What do these data breaches have in common? Among other things, ePHI was stored on unencrypted devices. Moreover, there was a failure to undertake adequate security measures.
Might similar breaches lead to individual or class actions filed by the individuals whose protected health information was the subject of a breach? The answer depends on how a federal court interprets and applies to the facts and law before it the decision of the United States Supreme Court in Spokeo v. Robins, 136 S. Ct. 1540 (2016). At issue is “standing” under Article III of the Constitution. Article III standing requires an “injury in fact,” a “causal connection between the injury and the conduct complained of,” and a likelihood “that the injury will be redressed by a favorable decision.” Lujan v. Defenders of Wildlife, 504 U.S. 555, 560 (1992). The injury-in-fact element requires a “concrete and particularized” harm, and the question becomes whether, absent any allegation that a breach led to an actual injury to someone whose ePHI was lost, she can maintain an action. The answer to this question is beyond the scope of this blog but the reader might look at information regarding In re: Horizon Healthcare Services Inc. Data Breach Litigation, No. 15-2309 (3d Cir. Jan. 20, 2017), for a possible answer.
The dispute in Horizon began with the theft of two laptops, “containing sensitive personal information,” which were stolen from Horizon, a health insurer. The plaintiffs alleged that Horizon had committed “willful and negligent violations of the Fair Credit Reporting Act (“FCRA”) *** as well as numerous violations of state law. Essentially, they say that Horizon inadequately protected their personal information.” The district court dismissed the complaint since “none of the Plaintiffs had claimed a cognizable injury because, although their personal information had been stolen, none of them had adequately alleged that the information was actually used to their detriment.” The United States Court of Appeals for the Third Circuit reversed the dismissal, concluding that, “[i]n light of the congressional decision to create a remedy for the unauthorized transfer of personal information, a violation of FCRA gives rise to an injury sufficient for Article III standing purposes.”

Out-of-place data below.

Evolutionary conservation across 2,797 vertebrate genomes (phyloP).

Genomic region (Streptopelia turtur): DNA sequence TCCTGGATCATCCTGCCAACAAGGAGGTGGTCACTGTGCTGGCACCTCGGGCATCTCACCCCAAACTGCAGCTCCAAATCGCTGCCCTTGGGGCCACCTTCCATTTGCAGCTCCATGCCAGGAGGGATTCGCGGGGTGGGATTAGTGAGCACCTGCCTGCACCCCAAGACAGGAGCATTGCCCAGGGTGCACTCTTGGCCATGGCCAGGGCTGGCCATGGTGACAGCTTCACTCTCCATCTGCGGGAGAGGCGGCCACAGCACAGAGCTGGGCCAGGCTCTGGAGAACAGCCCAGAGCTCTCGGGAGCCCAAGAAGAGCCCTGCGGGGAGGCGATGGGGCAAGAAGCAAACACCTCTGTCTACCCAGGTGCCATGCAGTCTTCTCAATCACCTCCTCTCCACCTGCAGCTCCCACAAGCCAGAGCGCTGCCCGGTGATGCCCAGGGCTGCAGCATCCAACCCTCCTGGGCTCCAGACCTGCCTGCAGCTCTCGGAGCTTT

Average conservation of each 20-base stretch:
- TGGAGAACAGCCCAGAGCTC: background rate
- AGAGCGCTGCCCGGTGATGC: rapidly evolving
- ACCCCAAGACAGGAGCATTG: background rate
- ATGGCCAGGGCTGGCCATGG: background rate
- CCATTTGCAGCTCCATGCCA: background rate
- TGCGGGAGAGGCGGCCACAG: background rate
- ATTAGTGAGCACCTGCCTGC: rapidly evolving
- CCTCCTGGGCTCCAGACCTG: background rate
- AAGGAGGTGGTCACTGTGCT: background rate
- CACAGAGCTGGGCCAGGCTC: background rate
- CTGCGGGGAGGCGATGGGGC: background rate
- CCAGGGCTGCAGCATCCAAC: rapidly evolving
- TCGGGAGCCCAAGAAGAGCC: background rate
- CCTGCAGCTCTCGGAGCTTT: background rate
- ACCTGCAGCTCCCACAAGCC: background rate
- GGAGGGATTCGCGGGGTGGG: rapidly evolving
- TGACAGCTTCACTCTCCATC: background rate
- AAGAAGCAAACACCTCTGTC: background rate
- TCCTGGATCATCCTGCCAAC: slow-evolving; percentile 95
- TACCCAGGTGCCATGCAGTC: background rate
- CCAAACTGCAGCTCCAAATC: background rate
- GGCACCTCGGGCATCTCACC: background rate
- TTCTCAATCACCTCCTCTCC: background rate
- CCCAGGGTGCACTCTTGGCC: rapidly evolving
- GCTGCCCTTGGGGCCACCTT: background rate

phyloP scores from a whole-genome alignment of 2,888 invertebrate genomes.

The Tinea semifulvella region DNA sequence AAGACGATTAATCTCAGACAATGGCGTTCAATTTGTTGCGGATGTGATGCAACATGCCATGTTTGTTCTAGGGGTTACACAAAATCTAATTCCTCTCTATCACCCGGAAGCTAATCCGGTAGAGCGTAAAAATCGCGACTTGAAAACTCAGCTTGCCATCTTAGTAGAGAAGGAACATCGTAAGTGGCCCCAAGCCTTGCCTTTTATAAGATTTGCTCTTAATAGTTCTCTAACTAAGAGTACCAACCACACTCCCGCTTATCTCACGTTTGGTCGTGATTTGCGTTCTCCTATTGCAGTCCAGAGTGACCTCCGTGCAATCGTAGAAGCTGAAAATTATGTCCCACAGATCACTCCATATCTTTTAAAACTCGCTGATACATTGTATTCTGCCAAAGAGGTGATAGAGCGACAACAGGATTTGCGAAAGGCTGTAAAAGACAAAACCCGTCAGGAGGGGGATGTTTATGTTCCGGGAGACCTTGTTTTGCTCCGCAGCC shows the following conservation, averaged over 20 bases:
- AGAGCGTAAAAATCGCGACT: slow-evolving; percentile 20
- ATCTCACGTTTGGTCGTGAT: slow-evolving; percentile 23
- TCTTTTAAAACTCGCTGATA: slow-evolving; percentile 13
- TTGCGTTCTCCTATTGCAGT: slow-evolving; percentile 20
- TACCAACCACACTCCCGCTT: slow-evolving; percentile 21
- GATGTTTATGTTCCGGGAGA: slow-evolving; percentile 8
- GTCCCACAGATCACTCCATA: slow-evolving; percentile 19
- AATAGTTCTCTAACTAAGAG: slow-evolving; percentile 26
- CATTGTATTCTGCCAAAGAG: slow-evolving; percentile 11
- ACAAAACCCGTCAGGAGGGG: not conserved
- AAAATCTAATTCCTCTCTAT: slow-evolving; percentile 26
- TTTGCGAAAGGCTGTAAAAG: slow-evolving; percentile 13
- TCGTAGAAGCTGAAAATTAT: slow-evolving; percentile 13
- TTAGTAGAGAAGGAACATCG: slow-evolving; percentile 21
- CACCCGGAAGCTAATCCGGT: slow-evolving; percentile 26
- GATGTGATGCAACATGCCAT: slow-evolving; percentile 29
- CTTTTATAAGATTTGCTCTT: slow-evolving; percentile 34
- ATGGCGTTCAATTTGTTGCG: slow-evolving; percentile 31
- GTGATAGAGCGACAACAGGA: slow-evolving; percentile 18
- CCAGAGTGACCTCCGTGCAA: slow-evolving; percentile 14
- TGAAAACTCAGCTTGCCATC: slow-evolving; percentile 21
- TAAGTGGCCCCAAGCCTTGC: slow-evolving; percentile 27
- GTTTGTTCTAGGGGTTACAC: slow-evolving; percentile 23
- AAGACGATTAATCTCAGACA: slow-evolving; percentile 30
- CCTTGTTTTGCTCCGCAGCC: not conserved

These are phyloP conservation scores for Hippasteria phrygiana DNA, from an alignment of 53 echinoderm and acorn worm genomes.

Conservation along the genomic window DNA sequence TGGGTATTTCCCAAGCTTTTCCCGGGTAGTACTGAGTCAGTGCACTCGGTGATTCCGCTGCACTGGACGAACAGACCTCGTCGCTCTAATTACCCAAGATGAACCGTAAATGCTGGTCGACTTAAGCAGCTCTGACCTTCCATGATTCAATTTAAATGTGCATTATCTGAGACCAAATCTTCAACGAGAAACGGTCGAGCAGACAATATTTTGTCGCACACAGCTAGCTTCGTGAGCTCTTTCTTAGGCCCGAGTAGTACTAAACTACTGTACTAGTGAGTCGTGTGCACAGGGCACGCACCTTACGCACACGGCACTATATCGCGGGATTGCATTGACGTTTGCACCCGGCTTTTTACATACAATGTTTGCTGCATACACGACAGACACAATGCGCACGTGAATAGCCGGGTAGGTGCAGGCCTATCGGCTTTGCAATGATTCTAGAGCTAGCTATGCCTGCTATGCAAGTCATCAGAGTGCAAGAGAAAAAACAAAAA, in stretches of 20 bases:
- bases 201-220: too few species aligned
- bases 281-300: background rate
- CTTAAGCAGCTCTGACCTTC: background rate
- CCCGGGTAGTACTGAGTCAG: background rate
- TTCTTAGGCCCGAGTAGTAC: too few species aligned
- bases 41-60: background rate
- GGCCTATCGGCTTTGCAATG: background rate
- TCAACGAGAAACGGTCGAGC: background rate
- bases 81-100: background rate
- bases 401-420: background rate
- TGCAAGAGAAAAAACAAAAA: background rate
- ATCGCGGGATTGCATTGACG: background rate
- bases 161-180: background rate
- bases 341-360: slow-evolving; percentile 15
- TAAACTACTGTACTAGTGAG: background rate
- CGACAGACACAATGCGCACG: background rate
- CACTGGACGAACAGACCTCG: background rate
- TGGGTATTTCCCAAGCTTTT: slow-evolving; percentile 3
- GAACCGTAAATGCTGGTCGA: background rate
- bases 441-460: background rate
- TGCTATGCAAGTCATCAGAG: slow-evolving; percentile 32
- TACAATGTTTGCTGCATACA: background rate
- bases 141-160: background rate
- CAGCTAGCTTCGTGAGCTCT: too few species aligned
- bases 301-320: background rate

Decisional law interpreting Article III standing in the context of data breach absent evidence of misuse of breached data is developing and inconsistent. Compare the ruling in Horizon with that in Gubala v. Time Warner Cable, Inc., No. 16-2613 (7th Cir. Jan. 20, 2017), which affirmed the dismissal of a class action complaint brought under the Cable Communications Policy Act because the defendant failed to destroy but continued to store the named plaintiff’s personal information after he cancelled his subscription. The Supreme Court may again need to weigh in on Article III standing.
The actions or inactions of MAPFRE and Children’s, of course, implicate information governance. My next blog will discuss what effective information governance principles and competencies might do to prevent or minimize data breaches.
**Editor’s note: The views expressed in this column are those of the author alone and should not be interpreted otherwise or as advice.